Hygienic ventilation for the food industry
When designing a food processing factory, one must consider every component: from the layout of the plant to the surface finish of the equipment within. The stakes are very high. Food contamination is a cause of foodborne illness, but also spoilage. Worldwide, the loss of food stock through microbial contamination and spoilage costs businesses millions of dollars every year.
The level of risk depends on the food being processed. For example, highly acidic condiments are rarely at risk of spoilage during their processing. On the other hand, ready-to-eat foodstuffs like salads and sandwiches are extremely sensitive to spoilage and must be processed in a high care environment under positive pressure.
We have seen the impact of food contamination, but what does it have to do with ventilation ducting? Air quality is a vital aspect of the hygiene requirements of the food industry. The Codex Alimentarius sets out these guidelines for the ventilation of food establishments:
Yet the engineering focus is often on the air handling and filtering, neglecting to some degree the air delivery system, that is, the ducts and diffusers. It’s essential to choose air ducting that is resistant to bacterial proliferation, isn’t prone to soiling, and is easy to clean and sanitise periodically as part of the hygiene protocols of the food factory. And these protocols can be very stringent, particularly in high care zones, where food contamination is an ever-present risk that can arrive from anywhere, inside or outside the plant.
Ventilation is an integral part of the food industry’s defence mechanisms against food contamination. The clean delivery of conditioned air is just as important as the initial filtering.
Consider, for example, a factory which handles wheat or soy flour. These are allergens that tend to float in the air, accumulating on every rough surface, every nook and cranny. Low-velocity ventilation prevents the uncontrolled spread of these ingredients, making it crucial in allergen management programs.
Likewise, low-velocity air distribution goes a long way towards minimising the spread of airborne sources of contamination, including aerosols and droplets from food processing. Combined with correct zoning, this is an extremely effective way to mitigate the risk of airborne pathogens and microbial contamination. The easiest way to achieve it is a with fine-tuned air distribution system like fabric ducting, especially with the large air volumes typically required in food facilities. It is also achievable with carefully designed steel rigid ducts, but this option is both more expensive and much more difficult to get just right.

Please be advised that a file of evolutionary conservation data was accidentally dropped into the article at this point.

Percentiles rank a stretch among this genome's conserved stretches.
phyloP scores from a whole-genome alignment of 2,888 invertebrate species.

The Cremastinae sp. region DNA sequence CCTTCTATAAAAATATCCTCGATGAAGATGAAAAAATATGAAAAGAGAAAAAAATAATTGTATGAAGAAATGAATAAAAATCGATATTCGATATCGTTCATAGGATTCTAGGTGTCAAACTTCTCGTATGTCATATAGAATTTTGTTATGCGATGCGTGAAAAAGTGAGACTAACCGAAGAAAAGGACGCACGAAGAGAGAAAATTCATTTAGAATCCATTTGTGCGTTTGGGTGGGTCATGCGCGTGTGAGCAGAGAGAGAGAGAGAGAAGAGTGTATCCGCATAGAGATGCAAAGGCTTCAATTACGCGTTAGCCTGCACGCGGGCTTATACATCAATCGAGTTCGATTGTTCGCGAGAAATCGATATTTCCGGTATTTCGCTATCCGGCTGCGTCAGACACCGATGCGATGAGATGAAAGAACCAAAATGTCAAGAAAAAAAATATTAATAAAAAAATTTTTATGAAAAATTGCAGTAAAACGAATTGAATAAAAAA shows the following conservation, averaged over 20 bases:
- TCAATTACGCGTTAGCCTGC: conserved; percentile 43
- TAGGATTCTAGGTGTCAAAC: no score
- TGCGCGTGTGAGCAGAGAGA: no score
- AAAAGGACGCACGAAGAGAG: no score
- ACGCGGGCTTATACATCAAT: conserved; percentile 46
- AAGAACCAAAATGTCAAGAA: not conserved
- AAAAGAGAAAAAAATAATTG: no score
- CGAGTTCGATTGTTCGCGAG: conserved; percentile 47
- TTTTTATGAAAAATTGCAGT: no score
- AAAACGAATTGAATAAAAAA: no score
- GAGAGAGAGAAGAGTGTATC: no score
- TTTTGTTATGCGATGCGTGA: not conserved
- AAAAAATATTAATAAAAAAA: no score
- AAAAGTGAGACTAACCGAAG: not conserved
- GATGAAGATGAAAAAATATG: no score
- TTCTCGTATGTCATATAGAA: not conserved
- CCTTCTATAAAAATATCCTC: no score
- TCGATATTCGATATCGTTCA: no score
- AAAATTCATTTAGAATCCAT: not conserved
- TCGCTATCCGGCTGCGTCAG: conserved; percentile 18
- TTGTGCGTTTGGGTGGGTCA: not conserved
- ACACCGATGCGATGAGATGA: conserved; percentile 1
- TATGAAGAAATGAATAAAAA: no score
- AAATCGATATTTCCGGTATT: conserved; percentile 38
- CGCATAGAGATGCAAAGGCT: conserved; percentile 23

Some foods are prone to dispersing through air currents and settling everywhere. Over time, these can accumulate in hard to reach areas and on top of metal ductwork. The European Hygienic Engineering and Design Group, which publishes guidelines for the hygienic design of food manufacturing facilities, specifies that surfaces must be easy to clean and non-absorbent, and “must be smooth and free of imperfections (e.g. crevices and cracks) to prevent harbouring of microorganisms and other residues.” Even with the most advanced ventilation, cleaning of all surfaces must take place regularly. Otherwise, food and detritus will accumulate and harbour microorganisms which can become a source of contamination.
For stainless steel ductwork, this means polishing every surface and weld to an Ra-value of less than 0.8µm. Fabric ducting is the obvious option in this case: no accumulation points, non-absorbent material, and it can be cleaned very thoroughly by washing in a washing machine. The material can even be treated to make it anti-bacterial.
Adequate ventilation is especially critical in temperature-sensitive operations such as ready-to-eat food production and slaughterhouses. Cooling must be present not just to reduce ambient temperature, but also to counter the heat generated by process equipment, which means the supply of large amounts of cold air at very low velocities. This is where fabric ducting really shines. Since the entire surface of the ducts can diffuse the air, supplying high air volumes without unwanted draughts and currents becomes a trivial matter. With a bespoke design and airflow mapping, dead zones and hot spots can be easily eliminated – making temperature control a breeze.
Lower temperatures lead to another concern: condensation. With colder supply temperatures there is a greater risk of condensation forming around ventilation ductwork, especially if it’s made of metal. Some foods, such as powdered baby formula, are particularly sensitive to spoilage from condensation. If the powder mixes with moisture from condensed droplets, it becomes the ideal breeding ground for potentially pathogenic microorganisms. Preventing ‘ductwork sweating’ is of paramount importance in food processing plants. Thankfully, avoiding this problem is very straightforward – simply use textile ducts made with permeable material. That way no condensation can form on the surface of the ductwork. Problem solved.
Selecting the right ventilation solution for food processing facilities is vital to the safety of food products. Airborne contaminants, air currents, temperature fluctuations and condensation are all risk factors that must be considered to make the right choice.
At Prihoda, we can make the task easier. With many years of experience with fabric ducting for food factories, we understand what is at stake. We offer bespoke, engineered fabric ducting from design to installation.
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